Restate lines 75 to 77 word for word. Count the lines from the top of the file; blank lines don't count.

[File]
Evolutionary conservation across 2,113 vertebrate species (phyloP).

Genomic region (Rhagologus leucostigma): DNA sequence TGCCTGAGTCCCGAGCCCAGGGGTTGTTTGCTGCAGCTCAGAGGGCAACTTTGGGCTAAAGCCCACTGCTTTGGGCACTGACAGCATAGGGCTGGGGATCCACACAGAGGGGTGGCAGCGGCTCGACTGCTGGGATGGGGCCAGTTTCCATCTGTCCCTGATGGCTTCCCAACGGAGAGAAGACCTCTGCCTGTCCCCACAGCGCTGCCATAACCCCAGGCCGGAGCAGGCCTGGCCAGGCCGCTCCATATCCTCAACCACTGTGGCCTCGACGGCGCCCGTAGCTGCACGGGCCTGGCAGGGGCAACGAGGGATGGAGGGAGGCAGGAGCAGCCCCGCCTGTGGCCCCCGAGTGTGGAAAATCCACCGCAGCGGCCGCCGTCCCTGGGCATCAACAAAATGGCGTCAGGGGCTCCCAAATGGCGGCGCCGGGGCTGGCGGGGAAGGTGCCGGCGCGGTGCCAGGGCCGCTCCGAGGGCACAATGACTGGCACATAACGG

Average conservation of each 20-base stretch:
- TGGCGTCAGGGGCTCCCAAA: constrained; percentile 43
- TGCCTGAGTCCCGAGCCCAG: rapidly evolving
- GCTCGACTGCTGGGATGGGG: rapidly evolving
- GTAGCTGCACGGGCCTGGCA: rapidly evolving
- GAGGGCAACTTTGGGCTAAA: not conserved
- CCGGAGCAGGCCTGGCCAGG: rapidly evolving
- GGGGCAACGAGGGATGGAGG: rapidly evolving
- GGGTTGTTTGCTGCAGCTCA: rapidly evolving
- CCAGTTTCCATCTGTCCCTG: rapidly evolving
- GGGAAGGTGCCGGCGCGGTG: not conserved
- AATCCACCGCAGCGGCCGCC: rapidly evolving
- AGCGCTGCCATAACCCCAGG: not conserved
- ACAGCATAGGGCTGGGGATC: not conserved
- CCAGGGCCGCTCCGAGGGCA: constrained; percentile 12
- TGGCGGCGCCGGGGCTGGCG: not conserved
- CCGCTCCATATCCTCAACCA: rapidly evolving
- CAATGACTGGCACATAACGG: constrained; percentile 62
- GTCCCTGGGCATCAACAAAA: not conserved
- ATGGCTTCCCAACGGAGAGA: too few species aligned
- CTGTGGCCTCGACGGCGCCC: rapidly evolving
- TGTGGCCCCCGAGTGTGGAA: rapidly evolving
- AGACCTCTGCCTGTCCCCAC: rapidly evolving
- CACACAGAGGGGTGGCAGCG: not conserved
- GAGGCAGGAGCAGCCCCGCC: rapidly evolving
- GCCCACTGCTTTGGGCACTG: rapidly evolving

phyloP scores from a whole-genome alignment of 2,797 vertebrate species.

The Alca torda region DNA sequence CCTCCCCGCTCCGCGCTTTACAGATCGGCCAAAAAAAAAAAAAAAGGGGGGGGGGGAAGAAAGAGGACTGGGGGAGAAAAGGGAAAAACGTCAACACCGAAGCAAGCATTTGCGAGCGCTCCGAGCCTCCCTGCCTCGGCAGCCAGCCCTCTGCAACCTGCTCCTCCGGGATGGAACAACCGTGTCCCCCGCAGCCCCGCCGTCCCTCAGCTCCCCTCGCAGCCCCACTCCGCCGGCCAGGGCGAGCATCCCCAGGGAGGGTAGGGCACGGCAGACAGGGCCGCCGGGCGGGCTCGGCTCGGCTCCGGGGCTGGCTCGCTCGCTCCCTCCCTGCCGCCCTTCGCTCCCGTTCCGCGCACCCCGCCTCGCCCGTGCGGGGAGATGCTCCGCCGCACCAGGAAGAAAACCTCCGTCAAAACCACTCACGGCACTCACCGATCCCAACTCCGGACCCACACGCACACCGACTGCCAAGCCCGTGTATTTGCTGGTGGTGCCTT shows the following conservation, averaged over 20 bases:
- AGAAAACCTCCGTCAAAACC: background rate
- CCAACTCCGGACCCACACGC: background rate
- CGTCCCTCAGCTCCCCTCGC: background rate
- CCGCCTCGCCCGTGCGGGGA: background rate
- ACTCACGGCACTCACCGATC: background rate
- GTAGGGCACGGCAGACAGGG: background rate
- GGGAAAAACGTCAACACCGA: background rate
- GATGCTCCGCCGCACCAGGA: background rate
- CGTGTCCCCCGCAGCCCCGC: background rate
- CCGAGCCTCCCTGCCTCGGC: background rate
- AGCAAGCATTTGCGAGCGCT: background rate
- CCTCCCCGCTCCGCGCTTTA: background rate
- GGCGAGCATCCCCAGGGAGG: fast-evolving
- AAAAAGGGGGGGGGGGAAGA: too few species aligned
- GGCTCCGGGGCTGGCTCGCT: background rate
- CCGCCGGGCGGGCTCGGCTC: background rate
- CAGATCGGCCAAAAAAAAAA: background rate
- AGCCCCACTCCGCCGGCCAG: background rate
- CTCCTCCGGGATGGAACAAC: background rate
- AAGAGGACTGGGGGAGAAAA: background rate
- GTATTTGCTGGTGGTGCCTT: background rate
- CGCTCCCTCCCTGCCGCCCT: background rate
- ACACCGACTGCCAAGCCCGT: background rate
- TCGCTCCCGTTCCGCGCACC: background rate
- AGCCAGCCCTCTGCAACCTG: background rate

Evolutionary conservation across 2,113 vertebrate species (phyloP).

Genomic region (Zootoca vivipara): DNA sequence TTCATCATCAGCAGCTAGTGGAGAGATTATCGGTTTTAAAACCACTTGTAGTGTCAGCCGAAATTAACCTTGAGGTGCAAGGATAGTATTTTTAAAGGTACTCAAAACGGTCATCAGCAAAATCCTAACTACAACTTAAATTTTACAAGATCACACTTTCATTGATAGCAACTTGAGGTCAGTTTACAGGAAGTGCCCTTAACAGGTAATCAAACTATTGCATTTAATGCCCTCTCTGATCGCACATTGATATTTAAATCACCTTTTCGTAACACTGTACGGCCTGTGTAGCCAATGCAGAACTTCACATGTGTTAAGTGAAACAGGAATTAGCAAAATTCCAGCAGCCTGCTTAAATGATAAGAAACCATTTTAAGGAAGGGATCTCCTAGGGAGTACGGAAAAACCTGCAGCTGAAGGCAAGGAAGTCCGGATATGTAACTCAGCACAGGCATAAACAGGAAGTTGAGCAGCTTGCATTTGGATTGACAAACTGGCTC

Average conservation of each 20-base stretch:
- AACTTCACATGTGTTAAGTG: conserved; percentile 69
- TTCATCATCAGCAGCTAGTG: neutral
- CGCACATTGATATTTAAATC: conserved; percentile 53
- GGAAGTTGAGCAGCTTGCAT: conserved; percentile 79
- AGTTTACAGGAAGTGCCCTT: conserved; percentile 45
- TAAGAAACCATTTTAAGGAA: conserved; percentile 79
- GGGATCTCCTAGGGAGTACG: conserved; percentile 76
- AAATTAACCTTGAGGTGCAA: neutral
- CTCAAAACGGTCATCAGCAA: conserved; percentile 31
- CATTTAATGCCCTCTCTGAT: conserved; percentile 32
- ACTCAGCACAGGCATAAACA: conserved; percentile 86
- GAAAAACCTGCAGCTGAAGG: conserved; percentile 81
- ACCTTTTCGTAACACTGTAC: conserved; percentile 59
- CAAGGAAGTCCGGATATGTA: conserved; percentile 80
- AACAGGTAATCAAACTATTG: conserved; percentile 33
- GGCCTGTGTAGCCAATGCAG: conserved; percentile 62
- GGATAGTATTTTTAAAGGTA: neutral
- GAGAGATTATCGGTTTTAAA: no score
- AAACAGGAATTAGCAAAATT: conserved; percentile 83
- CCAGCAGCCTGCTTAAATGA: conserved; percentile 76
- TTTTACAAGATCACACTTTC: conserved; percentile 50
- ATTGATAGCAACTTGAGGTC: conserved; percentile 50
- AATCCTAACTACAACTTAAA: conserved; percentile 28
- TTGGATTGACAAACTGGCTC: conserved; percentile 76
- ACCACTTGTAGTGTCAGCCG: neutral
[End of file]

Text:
- GGATAGTATTTTTAAAGGTA: neutral
- GAGAGATTATCGGTTTTAAA: no score
- AAACAGGAATTAGCAAAATT: conserved; percentile 83